What part did CAA chairman Mike Ovitz play in Puck’s career?

Mike Ovitz plays an instrumental part in the sense of turning Wolfgang into a celebrity. Mike told the story in the film about how he managed to get Wolfgang his first appearance on “Good Morning America,” and how he kind of instrumented this little plot to get family members and CAA agents all calling into the switchboard to show ABC what a success this was. Then Wolfgang would make sure that Ovitz and his people had the tables they needed. We have a great section in the movie where we talk about the jockeying for tables and the power dynamics that the tables represent.

Ma Maison owner Patrick Terrail and Wolfgang famously didn’t speak for years. How did he agree to be interviewed?

It was important to include that part of the story, because that’s the turning of the dynamic between restaurateur and chef, where before the restaurateur was the star. Now the chef is the story, the chef very often is the restaurant. He was quite gracious, said many nice things about Wolfgang. He has great admiration for his friend, and they had reconciled.

What happened between them?

Wolfgang didn’t leave on great terms. When Wolfgang left to start his pizzeria, Patrick had said some things to the press about how he thought it would fail. And these are things that kind of fed Wolfgang’s own insecurities. Wolfgang came from a household where he was told that he was fail on a daily basis, he was told would never amount to anything. And he was ridiculed for wanting to be a cook by his stepfather. And so those voices of doubt weigh really heavily on him.

How did you pull together so many decades of archival footage and material?

You know, we were very fortunate that our subject is probably the best documented chef in history, there is so much archival material in the vaults of various TV studios. Barbara Lazaroff was fantastic, and she was able to give us a lot of archival photos, especially of Spago, like the building of the restaurants.

How does Barbara Lazaroff feel after all this time?

We wanted to give Barbara her due. We thought that was important, because it was a real team effort. Barbara’s contribution had a lot to do with the open kitchen, and emotional support for Wolfgang because he had these voices of doubt in his mind. Barbara pushed him and said, “you can do this, we can do this,” and help make his dreams reality. For both Wolf and Barbara, you know, we, there are a lot of happy times to recount and then there are difficult times as well. And they were both quite candid and forthcoming about it.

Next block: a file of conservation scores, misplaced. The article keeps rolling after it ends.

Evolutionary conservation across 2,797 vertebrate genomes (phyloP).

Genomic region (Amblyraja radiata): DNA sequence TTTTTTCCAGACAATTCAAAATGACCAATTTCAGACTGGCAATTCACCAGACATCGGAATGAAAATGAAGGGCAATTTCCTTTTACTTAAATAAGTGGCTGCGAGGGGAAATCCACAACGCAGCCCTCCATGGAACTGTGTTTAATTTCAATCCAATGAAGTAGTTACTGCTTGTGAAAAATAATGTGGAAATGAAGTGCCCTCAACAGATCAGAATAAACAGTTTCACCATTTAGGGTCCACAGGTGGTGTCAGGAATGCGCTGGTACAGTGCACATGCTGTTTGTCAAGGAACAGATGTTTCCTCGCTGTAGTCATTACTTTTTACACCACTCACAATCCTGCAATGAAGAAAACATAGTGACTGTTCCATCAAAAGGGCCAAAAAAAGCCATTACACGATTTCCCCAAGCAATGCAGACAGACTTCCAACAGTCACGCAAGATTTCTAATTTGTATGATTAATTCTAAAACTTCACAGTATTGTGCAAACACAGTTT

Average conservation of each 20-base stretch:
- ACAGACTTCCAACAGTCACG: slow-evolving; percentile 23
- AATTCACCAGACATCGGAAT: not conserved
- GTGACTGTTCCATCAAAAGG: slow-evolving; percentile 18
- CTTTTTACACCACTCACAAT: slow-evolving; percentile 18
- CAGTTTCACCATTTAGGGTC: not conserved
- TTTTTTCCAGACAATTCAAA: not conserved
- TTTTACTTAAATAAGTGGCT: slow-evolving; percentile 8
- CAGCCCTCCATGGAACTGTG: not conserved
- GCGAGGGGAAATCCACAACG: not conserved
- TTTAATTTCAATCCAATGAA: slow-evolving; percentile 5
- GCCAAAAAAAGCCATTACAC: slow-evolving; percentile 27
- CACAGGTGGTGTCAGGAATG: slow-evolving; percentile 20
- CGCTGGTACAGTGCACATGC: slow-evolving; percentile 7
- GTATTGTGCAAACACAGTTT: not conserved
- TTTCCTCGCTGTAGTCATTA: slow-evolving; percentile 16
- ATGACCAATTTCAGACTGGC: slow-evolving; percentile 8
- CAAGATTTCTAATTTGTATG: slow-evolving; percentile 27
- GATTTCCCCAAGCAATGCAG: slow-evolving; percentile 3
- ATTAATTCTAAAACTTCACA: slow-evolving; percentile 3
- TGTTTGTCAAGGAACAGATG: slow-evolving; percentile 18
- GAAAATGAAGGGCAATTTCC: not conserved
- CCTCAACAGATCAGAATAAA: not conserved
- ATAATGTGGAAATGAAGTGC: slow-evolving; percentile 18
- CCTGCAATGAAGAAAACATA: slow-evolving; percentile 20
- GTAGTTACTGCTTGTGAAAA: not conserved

What was Wolfgang’s role in celebrity chef culture?

Wolfgang being on TV, and being photographed, and around all these movie stars, doing the Oscars, that brought the level of chef celebrity to a whole other level. Today, chefs are our superstars.

Did you get the sense that he felt that he had kind of overextended himself with so many restaurants and product lines?

Ruth Reichl gives kind of an interesting way of looking at it — he started out peeling potatoes in the kitchen, and he always kind of worries, is this dream going to run out? So he wants to keep going.

What do you think he wants his legacy to be at this point? Is he ready to retire?

I don’t think he’ll ever retire. I think that he wants his legacy to be that, you know, if you work hard, and dream it, with a little bit of luck, you can do it. He’s a little poor kid from Austria who had dreams of being something more than that. And he did it.

A lot of cooking talent has come out of his kitchens.

He is someone who has fostered the careers of many young chefs who started as line cooks. As they mature, he’ll open a restaurant to give these chefs opportunities. And so it’s almost like a kind of like a school system. He has people who have been working with him for decades. They all grow together.

What’s your favorite of his specialties?

The smoked salmon pizza, of course. I also love the tuna tartare cones, I think they are just like some of the most delicious little bites you can have.